In the competitive e-commerce landscape, coupons and discount codes play a crucial role in attracting customers and boosting sales. But running sales is a waste of time if you never take a moment to analyze your discount strategy.
While offering a deal is simple, determining its success requires more than just eyeballing the sales numbers. Let’s look at 6 metrics and 8 real-world methods you can use to analyze your discount strategy.
Table of contents
- Introduction to E-commerce Sales Analysis
- Metric-based Approaches to Analyze Discount Strategy
- Hold the Acronyms: Eight Real-World Ways to Analyze Discount Strategy
- Concluding Thoughts and Next Steps
Introduction to E-commerce Sales Analysis
For solopreneurs competing in the noisy e-commerce market, the ability to effectively analyze discount strategy is a game-changer.
This analysis isn’t just about tracking total sales numbers. It’s about understanding what makes a sale good (worth your time) or bad (a waste of time or damaging to your brand).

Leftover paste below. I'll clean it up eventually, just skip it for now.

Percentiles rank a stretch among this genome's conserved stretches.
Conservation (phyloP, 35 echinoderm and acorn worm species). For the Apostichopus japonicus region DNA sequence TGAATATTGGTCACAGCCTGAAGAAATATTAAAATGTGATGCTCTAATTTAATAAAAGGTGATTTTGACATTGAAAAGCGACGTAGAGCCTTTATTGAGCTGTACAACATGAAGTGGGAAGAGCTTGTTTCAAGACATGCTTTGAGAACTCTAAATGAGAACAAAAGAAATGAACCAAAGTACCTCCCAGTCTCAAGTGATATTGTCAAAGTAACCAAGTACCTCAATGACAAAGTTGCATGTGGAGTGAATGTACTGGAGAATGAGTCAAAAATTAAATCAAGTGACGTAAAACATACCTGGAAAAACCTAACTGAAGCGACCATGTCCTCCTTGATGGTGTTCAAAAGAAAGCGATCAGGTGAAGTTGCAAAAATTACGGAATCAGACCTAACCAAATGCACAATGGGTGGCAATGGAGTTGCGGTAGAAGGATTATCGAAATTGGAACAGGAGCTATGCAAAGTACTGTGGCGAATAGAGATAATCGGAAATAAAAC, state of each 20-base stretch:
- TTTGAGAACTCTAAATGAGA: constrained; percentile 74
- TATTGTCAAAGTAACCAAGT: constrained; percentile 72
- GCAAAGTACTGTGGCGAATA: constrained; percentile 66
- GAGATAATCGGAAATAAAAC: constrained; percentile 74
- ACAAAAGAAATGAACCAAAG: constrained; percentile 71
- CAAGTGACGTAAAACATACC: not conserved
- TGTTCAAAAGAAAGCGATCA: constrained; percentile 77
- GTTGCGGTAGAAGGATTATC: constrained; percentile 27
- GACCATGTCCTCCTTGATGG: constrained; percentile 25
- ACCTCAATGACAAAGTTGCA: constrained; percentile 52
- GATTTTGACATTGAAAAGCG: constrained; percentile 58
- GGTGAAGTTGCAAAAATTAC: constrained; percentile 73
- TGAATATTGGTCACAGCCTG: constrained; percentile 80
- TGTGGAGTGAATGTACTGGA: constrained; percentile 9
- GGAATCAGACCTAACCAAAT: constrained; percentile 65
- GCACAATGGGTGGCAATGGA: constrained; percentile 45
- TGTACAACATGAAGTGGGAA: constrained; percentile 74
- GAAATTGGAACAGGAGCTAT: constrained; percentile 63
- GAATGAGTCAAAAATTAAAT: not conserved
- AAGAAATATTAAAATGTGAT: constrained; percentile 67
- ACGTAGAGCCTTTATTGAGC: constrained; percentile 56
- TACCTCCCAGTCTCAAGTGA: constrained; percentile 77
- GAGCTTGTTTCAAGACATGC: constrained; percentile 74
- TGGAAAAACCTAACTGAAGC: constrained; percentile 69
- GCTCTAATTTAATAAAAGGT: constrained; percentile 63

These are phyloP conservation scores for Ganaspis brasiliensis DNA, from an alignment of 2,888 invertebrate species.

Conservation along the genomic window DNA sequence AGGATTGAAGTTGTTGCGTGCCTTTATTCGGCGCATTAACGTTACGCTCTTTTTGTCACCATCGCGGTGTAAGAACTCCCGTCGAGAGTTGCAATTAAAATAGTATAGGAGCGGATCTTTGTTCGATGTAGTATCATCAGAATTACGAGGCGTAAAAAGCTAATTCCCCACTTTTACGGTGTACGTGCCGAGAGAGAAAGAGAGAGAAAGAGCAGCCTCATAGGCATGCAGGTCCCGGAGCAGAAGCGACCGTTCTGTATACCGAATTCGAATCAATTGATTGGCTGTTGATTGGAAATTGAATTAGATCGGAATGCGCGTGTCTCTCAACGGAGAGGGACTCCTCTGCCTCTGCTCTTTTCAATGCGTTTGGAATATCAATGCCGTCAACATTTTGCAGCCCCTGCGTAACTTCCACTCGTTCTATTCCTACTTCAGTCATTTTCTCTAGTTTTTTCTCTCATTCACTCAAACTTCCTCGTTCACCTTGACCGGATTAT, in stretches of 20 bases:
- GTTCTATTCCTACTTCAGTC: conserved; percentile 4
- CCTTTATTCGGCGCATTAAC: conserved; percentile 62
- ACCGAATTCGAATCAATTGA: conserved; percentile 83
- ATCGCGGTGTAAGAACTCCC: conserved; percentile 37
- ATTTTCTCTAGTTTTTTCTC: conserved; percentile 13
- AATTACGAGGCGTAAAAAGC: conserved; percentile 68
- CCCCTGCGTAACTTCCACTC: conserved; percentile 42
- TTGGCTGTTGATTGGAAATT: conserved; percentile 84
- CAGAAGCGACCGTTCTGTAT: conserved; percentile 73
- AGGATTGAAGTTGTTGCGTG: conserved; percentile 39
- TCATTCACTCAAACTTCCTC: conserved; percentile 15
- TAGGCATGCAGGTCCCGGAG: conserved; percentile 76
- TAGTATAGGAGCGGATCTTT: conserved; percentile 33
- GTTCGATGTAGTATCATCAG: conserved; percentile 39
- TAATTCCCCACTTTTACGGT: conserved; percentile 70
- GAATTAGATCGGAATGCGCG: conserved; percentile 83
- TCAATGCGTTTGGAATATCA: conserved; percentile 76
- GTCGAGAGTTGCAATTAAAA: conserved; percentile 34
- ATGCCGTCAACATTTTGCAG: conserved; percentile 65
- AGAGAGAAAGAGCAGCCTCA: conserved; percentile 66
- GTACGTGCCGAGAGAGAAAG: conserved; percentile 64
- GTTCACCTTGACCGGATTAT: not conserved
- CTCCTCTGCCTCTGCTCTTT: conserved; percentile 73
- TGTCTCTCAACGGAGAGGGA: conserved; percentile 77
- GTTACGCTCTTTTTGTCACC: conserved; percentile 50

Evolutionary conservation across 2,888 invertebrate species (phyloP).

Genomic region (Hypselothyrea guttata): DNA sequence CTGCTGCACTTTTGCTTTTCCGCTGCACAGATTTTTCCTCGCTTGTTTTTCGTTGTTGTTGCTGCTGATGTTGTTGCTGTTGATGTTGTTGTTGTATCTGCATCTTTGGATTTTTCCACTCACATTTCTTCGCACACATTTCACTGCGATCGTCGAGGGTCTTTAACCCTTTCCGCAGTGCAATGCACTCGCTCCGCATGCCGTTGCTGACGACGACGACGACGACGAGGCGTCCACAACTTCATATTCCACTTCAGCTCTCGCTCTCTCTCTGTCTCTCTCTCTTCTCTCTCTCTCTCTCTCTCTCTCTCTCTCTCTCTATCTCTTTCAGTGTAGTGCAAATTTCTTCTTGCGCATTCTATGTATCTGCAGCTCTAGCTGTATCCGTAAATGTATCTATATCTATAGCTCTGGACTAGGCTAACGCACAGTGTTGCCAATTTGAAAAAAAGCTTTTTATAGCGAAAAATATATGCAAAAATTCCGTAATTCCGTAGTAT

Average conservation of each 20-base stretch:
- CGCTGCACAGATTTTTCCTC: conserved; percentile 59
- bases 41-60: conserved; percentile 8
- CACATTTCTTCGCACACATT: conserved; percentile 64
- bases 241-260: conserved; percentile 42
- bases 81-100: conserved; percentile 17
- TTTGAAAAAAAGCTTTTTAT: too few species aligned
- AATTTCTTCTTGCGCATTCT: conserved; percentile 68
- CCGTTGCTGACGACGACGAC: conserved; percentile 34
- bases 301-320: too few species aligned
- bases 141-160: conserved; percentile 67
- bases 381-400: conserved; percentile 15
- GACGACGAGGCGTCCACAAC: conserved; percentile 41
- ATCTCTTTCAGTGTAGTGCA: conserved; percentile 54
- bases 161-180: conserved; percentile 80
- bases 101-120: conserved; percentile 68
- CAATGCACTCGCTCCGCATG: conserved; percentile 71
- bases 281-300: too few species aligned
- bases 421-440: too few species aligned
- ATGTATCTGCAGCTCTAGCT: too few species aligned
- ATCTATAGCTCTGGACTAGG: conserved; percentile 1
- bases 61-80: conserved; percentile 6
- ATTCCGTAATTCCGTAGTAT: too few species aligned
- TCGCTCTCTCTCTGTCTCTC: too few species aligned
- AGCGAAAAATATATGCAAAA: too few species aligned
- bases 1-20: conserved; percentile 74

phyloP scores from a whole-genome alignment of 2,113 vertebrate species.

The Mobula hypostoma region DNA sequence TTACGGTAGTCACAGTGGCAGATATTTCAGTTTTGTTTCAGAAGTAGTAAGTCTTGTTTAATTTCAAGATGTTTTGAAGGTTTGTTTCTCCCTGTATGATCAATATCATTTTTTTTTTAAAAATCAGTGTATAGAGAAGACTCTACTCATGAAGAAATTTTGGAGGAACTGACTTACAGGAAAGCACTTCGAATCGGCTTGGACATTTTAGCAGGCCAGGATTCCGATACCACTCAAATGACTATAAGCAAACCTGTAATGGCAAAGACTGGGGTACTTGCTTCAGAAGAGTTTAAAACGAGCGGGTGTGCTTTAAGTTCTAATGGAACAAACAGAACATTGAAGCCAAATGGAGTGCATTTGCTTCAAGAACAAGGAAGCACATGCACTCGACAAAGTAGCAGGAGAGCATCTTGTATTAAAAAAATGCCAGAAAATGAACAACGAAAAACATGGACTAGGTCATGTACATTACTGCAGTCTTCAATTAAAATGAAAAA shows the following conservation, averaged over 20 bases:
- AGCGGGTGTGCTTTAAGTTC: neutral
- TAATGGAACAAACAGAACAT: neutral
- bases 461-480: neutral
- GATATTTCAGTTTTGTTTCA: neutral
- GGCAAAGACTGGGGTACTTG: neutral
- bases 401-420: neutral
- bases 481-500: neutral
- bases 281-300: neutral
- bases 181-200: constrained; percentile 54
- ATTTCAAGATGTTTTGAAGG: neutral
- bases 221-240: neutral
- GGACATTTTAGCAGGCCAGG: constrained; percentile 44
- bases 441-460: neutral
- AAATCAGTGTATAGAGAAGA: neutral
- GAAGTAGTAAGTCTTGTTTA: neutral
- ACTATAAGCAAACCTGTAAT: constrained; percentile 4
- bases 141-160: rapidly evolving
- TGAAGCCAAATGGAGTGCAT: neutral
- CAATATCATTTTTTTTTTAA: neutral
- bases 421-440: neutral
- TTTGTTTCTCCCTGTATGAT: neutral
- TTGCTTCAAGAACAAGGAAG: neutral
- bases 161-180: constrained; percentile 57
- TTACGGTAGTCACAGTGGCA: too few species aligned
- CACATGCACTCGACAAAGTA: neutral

When you take a moment to analyze your discount strategy, you get benefits like:
- Precision Decision-making: Analyzing sales data allows for more accurate and informed business decisions.
- Operational Efficiency: With typically tight budgets, solopreneurs need to maximize their return on every dollar spent. Doing even an hour of sales analytics helps you pinpoint areas of improvement: the most bang for your buck and your precious time.
- Ensuring Profitability: Sales events, though enticing, often involve slashing prices. A thoughtful sales strategy ensures that these price reductions don’t harm overall profitability.
Decoding Common Sales Events
Different sales events offer different opportunities for you as an ecommerce brand. It’s important to try some mix of sale events so that you can get a true picture of what types of sales work best for your business.
Sitewide or Flash Sales:
- Characteristics: Sitewide or ‘Flash Sales’ are time-bound, often unexpected, and offer significant discounts.
- Benefit for Small E-stores: Flash sales can generate buzz quickly and drive traffic, making them particularly advantageous for smaller stores to capture audience attention.
Black Friday & Cyber Monday: